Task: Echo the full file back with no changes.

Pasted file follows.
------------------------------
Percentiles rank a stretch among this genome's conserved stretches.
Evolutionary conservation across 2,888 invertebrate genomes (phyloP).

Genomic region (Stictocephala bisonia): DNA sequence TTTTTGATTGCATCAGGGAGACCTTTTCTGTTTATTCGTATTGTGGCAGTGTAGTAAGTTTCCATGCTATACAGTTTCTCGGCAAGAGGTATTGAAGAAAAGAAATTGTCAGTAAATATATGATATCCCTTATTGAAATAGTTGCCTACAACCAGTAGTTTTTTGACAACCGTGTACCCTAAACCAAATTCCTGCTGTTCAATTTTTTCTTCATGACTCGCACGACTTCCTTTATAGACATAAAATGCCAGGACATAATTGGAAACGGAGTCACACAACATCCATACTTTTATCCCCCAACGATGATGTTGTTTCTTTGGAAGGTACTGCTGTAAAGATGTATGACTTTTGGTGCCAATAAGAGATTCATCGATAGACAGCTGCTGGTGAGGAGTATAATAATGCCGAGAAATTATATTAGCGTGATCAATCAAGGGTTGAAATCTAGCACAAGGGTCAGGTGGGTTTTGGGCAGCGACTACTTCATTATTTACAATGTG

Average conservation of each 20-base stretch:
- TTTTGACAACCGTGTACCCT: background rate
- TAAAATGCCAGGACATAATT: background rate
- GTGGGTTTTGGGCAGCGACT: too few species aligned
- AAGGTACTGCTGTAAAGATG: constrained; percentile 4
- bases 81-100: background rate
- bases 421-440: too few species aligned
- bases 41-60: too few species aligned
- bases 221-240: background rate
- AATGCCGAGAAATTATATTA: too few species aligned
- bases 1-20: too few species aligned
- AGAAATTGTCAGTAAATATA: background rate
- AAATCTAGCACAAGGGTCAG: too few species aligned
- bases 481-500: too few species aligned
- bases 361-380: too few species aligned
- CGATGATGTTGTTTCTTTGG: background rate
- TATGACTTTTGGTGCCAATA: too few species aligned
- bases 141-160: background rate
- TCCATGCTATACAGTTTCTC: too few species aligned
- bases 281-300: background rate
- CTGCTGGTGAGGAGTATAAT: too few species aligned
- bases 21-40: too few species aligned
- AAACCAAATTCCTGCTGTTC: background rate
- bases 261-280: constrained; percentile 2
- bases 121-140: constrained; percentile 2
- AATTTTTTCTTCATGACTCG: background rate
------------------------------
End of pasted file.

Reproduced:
Percentiles rank a stretch among this genome's conserved stretches.
Evolutionary conservation across 2,888 invertebrate genomes (phyloP).

Genomic region (Stictocephala bisonia): DNA sequence TTTTTGATTGCATCAGGGAGACCTTTTCTGTTTATTCGTATTGTGGCAGTGTAGTAAGTTTCCATGCTATACAGTTTCTCGGCAAGAGGTATTGAAGAAAAGAAATTGTCAGTAAATATATGATATCCCTTATTGAAATAGTTGCCTACAACCAGTAGTTTTTTGACAACCGTGTACCCTAAACCAAATTCCTGCTGTTCAATTTTTTCTTCATGACTCGCACGACTTCCTTTATAGACATAAAATGCCAGGACATAATTGGAAACGGAGTCACACAACATCCATACTTTTATCCCCCAACGATGATGTTGTTTCTTTGGAAGGTACTGCTGTAAAGATGTATGACTTTTGGTGCCAATAAGAGATTCATCGATAGACAGCTGCTGGTGAGGAGTATAATAATGCCGAGAAATTATATTAGCGTGATCAATCAAGGGTTGAAATCTAGCACAAGGGTCAGGTGGGTTTTGGGCAGCGACTACTTCATTATTTACAATGTG

Average conservation of each 20-base stretch:
- TTTTGACAACCGTGTACCCT: background rate
- TAAAATGCCAGGACATAATT: background rate
- GTGGGTTTTGGGCAGCGACT: too few species aligned
- AAGGTACTGCTGTAAAGATG: constrained; percentile 4
- bases 81-100: background rate
- bases 421-440: too few species aligned
- bases 41-60: too few species aligned
- bases 221-240: background rate
- AATGCCGAGAAATTATATTA: too few species aligned
- bases 1-20: too few species aligned
- AGAAATTGTCAGTAAATATA: background rate
- AAATCTAGCACAAGGGTCAG: too few species aligned
- bases 481-500: too few species aligned
- bases 361-380: too few species aligned
- CGATGATGTTGTTTCTTTGG: background rate
- TATGACTTTTGGTGCCAATA: too few species aligned
- bases 141-160: background rate
- TCCATGCTATACAGTTTCTC: too few species aligned
- bases 281-300: background rate
- CTGCTGGTGAGGAGTATAAT: too few species aligned
- bases 21-40: too few species aligned
- AAACCAAATTCCTGCTGTTC: background rate
- bases 261-280: constrained; percentile 2
- bases 121-140: constrained; percentile 2
- AATTTTTTCTTCATGACTCG: background rate